9:28 a.m. – Online comment: “The only thing that matters is can they do their job.”

Right, Graves says. “Can they do their job in light of these things.” She says Justice Brandeis said politicians have renounced their right to privacy.

Graves, who broke the Robert Packwood story, says “you could not have gotten the story into the Washington Post pre-Anita Hill…. Times have changed.”

(News break. Then Farley and Shrum)

9:36 a.m. – We’re bringing up the Sen. Tom Eagleton situation in which Eagleton, the VP pick of George McGovern in 1972, was dumped after he acknowledged treatment for depression. “We need to grow up as a society,” Shrum says. “We need to understand that mental illness is an illness.”

9:37 a.m. – Miller says that implies there’s still a stigma associated with that. Could a candidate today disclose what Eagleton did and stay on the ticket? “It’d be difficult for the presidency and vice presidency,” Shrum says. “For other offices, the problem would’ve been much different today than a generation ago.”

Farley: “We’re becoming more sophisticated about mental health and mental illness.” (Bob: If that’s true, why did the Star Tribune separate mental health from “normal” health and associate it with substance abuse?).

“Fifty percent of Americans would be nervous about someone who might be bipolar,” Farley says. “If someone has been treated in the past, it’s in the past. Treating mental illness as other illnesses, if the candidate says ‘I’ve been successfully treated for more illness, the electorate should move on.”

Shrum says if a candidate discloses the information, it shows they’re honest. “We wouldn’t elect a candidate who has a debilitating physical illness that could result in incapacitation or death.”

(Bob notes: By the way, several guests here have indicated Bush acknowledged alcoholism. Technically, he didn’t. He insisted he wasn’t an alcoholic, only that he “drank too much’ before a religious conversion).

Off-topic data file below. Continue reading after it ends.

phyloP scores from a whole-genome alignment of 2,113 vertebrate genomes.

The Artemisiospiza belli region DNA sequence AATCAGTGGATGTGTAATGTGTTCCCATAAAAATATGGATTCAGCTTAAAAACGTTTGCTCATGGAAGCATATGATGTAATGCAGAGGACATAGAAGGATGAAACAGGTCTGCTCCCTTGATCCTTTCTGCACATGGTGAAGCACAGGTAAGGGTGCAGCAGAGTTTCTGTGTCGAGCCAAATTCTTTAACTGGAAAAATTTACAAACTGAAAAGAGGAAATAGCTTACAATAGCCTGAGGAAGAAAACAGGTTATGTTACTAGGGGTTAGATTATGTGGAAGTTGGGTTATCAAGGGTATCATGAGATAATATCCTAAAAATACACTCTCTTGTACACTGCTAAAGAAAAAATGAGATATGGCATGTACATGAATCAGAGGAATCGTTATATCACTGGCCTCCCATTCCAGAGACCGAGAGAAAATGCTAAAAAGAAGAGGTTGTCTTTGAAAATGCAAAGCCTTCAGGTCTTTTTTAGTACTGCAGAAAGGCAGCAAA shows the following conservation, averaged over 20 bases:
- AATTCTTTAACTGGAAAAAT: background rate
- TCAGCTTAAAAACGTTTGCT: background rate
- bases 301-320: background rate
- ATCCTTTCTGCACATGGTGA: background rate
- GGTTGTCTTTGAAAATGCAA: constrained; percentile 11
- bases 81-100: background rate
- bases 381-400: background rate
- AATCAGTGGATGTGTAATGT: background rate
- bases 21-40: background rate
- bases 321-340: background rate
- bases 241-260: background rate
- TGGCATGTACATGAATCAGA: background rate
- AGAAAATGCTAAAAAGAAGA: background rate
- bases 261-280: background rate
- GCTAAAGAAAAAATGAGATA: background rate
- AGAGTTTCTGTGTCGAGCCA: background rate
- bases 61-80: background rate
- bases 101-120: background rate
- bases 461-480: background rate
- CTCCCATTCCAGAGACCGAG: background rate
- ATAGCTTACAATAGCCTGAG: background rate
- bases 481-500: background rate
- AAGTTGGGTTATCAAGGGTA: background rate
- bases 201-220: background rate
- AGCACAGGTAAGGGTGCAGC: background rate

9:42 a.m. – What would happen if we asked a woman candidate if they’d had an abortion?

This brings up an ethical situation in the past. When Alan Quist was running for governor, his wife acknowledged she had had an abortion many years ago. Was that relevant to the campaign?

Farley and Shrum disagree. “Abortion is off the table,” Farley says. Again, this brings up the question: Why?

“You may have changed your views,” Farley says.

“Then you state that,” Shrum replies. “If rank hypocrisy is involved, things that aren’t relevant become relevant.”

9:45 a.m. A fascinating observation in the comments section:

As a psychologist who often has to write evaluations of people for work or disability applications, I can tell you that there is almost no diagnosis that makes a prima facie case for disability. Churchill led the British through WWII on two quarts of brandy, several martinis and a bottle of champagne per day. Lincoln’s depression was extremely severe but didn’t keep him from leading the country with wisdom, grace and beauty. I thinbk perhaps the best contribution of your guests this morning is to light a fire under the mental health professions to do a much better job of educating people about the meaning of these diagnoses.

9:47 a.m. – This e-mail just arrived:

The Midmorning guest’s comment that 75% of men had Narcissistic Personality Disorder (NPD) was grossly in error. Presumably the guest was mislead by a published estimate that as many as 75% of the sufferers of NPD might be men, which is quite a different thing. Even that estimate may be too high, though the evidence does indicate a higher prevalence among men than women:

“Prevalence of lifetime NPD was 6.2%, with rates greater for men (7.7%) than for women (4.8%).”